• Leave some weeds

The idea of a ‘weed’ being a negative thing is mostly a human invention. Whereas you don’t want weeds battling against your crops, letting some grow in other areas can do your garden some good by attracting pollinators like bees, as most weeds are native plants. Next time you see a plant growing between paving slabs or next to the compost bin, let it thrive and see what happens!

• Mow the lawn less often

Don’t reach for the lawnmower just yet! By leaving your grass to grow out, you’ll encourage wildlife to visit by providing a natural habitat for beneficial bugs and pollinators. Try leaving it longer between mows for maximum benefit, and don’t be tempted to cut the grass too short.

• Create a haven with dead wood

Save any dead branches or bark from trees and make a pile in a sheltered corner. Helpful bugs will set up camp there and ward off pests on your behalf.

• Pick a chaos corner

We understand you probably won’t want to let your whole garden become overrun, which is why we’d suggest choosing a secluded area of your garden to simply ignore! Let nature do its thing, let the weeds flourish, the leaves settle, and the wildlife prosper!

4. Look out for hedgehogs

Slugs and snails can be a nightmare in the growing season as they will happily munch away on seedlings and salad leaves.

Don’t immediately be tempted by pellets and chemicals. Whilst these may do the job, they can be harmful to plants, soil, and helpful wildlife like worms and birds.

Instead, you can enlist the help of your friendly neighbourhood hedgehogs. Invite them in with our hedgehog food and they’ll happily stick around for a second course of slugs – they love them!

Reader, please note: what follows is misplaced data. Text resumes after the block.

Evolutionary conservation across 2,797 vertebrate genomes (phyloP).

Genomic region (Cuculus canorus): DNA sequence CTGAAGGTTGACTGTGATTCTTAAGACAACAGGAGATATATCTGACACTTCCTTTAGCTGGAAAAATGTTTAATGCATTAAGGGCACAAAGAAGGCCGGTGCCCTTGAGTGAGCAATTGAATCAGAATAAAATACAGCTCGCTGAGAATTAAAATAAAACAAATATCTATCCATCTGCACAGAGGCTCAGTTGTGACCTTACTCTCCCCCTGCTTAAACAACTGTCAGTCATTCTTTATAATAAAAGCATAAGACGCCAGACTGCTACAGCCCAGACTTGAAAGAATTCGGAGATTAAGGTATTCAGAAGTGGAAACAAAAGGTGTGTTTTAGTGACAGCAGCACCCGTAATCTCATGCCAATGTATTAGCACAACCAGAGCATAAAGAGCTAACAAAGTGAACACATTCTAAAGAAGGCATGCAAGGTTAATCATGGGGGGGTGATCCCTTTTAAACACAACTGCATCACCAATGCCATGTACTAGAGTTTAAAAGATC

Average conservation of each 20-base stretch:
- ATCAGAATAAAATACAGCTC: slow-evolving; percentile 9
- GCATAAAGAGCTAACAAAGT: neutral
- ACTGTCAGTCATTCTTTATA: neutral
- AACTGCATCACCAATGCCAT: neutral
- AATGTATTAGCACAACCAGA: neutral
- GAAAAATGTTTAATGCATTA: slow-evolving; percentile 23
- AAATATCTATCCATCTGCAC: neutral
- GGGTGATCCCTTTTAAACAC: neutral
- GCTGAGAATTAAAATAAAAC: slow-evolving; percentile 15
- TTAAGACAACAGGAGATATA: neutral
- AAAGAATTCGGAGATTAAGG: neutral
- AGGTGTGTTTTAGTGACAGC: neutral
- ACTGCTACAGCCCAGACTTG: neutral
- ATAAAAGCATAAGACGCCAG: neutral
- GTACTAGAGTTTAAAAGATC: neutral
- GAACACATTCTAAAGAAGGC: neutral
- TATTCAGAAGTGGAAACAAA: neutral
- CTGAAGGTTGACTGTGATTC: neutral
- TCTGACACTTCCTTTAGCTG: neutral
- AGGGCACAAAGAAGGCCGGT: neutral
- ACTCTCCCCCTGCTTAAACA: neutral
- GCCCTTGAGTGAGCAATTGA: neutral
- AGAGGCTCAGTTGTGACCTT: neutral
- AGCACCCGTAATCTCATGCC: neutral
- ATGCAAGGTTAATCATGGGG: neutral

The hedgehog population isn’t doing too great in the UK, so it’s up to us to help them out. Consider working with your neighbours to cut hedgehog-sized tunnels in adjoining fences so they don’t get stuck in urban gardens, and always check piles of dead leaves or grass before removing or mowing the lawn - there could be a sleepy hog in there.

Having a hedgehog around is a great way to make sure your seedlings aren’t decimated by slugs and snails, giving you one less thing to worry about during the growing season.

They’re also adorable.

Hedgehog

5. Create a water source

Having a pond or other kind of water source is a haven for all wildlife in your garden including beneficial bugs and birds as well as frogs and toads, who are a free and natural pest control against slugs and snails!

If you don’t have room for a pond, leaving out a shallow container like a plant pot saucer is a great value alternative. As well as providing drinking and bathing water for birds, you can help butterflies and other pollinators by filling your tray with rocks for them to perch on and drink safely.

Even including a stylish water feature will give the birds something to drink and bathe in, making this elegant garden decoration even more entertaining and beneficial.

Frog

Be at one with your garden ecosystem and restore balance to your outside space by creating a wildlife-friendly garden.

Stay tuned for more great garden ideas coming soon on our Ideas & Advice hub.

If you’ve got pictures of the wildlife in your garden, we’d love to see them! Feel free to get in touch with us on Facebook, Instagram or X or TikTok.